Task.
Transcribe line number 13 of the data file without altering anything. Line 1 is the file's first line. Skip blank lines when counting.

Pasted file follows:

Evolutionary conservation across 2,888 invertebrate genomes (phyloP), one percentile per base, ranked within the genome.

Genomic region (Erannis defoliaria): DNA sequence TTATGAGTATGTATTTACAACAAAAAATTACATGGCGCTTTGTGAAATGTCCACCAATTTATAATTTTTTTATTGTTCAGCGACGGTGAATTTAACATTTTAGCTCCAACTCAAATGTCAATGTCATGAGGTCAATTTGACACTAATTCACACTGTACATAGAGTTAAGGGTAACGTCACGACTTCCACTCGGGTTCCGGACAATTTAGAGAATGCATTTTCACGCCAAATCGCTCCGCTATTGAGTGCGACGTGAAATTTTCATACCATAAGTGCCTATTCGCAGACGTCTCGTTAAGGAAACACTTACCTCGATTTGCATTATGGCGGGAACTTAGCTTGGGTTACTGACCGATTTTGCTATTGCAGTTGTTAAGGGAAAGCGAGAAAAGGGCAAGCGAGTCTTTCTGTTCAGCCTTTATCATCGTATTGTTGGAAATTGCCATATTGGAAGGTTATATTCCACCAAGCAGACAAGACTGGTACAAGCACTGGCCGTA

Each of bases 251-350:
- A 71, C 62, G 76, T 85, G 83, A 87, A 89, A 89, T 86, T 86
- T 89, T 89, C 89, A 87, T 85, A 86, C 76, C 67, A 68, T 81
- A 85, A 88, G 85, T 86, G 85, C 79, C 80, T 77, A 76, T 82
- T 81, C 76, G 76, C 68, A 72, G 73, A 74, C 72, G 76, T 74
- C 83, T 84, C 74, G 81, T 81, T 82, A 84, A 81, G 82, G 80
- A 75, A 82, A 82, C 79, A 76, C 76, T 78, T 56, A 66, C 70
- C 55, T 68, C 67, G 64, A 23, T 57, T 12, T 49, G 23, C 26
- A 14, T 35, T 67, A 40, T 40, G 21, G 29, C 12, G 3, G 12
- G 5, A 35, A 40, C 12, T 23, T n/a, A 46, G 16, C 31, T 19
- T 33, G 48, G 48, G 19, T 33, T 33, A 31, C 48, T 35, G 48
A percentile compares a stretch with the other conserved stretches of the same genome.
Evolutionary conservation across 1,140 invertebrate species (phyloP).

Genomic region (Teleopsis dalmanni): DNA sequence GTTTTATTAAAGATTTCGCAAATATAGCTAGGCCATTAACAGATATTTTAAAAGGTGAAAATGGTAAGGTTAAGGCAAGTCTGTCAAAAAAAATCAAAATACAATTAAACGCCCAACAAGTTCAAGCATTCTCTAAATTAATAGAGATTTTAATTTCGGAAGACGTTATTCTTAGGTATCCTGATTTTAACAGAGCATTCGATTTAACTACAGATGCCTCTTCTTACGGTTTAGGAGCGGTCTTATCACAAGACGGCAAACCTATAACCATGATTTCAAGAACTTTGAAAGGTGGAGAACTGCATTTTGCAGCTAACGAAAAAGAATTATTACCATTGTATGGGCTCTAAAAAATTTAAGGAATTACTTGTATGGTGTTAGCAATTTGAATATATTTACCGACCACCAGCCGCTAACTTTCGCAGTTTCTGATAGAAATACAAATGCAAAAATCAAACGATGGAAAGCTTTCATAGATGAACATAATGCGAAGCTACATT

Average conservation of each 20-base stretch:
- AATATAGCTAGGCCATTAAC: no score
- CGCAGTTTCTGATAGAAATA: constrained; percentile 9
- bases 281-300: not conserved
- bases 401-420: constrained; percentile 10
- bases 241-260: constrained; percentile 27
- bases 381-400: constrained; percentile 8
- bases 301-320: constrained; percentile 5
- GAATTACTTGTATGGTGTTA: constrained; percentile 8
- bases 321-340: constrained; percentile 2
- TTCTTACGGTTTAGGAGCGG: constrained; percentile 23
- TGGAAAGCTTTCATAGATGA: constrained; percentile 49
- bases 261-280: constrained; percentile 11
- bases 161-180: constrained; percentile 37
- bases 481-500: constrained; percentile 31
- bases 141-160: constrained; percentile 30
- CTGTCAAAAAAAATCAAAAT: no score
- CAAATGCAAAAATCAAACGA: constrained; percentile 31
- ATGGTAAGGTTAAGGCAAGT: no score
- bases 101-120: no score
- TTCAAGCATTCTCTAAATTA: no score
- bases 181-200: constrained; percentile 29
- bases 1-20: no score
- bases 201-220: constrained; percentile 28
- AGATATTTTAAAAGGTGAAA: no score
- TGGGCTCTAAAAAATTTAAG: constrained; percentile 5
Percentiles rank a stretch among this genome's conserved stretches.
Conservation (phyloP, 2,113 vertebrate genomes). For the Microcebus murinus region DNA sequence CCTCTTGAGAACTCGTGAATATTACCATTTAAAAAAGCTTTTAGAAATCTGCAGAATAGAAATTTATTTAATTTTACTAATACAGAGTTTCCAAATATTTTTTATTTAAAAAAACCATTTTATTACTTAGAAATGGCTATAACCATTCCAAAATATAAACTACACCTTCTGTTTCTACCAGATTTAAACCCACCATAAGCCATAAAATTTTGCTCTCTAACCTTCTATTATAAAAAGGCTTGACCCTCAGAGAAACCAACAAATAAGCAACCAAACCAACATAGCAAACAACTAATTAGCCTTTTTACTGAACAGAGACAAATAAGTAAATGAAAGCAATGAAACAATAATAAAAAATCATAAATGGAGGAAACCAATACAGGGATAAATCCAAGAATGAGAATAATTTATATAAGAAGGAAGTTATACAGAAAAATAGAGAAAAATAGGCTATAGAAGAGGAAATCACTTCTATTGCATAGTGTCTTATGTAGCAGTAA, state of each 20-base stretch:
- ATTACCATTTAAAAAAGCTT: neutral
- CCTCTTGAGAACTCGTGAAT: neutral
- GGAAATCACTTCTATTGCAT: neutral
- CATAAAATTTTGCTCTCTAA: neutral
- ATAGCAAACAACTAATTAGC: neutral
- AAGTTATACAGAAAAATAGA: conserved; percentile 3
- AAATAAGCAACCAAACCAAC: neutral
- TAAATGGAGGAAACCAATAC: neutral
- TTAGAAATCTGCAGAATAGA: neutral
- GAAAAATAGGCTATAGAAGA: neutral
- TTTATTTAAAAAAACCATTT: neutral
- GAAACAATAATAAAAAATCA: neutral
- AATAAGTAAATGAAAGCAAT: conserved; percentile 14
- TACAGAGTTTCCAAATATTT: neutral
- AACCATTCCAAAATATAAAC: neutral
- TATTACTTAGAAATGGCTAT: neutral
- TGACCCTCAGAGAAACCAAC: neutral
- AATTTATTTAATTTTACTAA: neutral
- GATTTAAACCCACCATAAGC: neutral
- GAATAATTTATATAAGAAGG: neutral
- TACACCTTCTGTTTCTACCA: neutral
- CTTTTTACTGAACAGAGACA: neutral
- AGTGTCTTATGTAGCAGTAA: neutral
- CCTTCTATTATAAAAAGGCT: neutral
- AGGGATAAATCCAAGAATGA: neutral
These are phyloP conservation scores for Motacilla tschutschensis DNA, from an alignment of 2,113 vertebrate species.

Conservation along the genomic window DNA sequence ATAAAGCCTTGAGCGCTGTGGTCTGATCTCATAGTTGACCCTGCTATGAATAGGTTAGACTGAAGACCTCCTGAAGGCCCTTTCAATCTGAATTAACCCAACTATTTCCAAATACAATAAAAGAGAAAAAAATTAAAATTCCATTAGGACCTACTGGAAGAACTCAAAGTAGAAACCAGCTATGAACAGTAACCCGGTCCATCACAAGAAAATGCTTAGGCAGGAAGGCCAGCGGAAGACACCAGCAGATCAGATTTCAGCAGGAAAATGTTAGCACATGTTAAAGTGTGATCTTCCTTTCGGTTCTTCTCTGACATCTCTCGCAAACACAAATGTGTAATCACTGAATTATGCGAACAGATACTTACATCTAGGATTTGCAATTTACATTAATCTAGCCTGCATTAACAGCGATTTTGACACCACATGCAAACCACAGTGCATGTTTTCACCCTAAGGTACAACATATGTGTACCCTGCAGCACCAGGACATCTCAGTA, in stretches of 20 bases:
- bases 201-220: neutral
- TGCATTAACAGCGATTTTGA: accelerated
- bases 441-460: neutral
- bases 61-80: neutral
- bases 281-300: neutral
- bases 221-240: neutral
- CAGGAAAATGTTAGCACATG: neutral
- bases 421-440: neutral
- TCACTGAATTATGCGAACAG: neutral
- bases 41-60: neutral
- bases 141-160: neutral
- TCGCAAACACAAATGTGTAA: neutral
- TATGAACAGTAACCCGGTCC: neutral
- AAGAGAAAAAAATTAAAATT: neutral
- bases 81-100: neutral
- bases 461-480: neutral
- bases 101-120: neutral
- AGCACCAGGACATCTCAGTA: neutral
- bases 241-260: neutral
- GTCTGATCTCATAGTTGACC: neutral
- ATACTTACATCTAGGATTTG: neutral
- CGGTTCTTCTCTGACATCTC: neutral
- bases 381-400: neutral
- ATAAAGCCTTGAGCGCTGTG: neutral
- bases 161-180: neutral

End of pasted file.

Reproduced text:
- T 33, G 48, G 48, G 19, T 33, T 33, A 31, C 48, T 35, G 48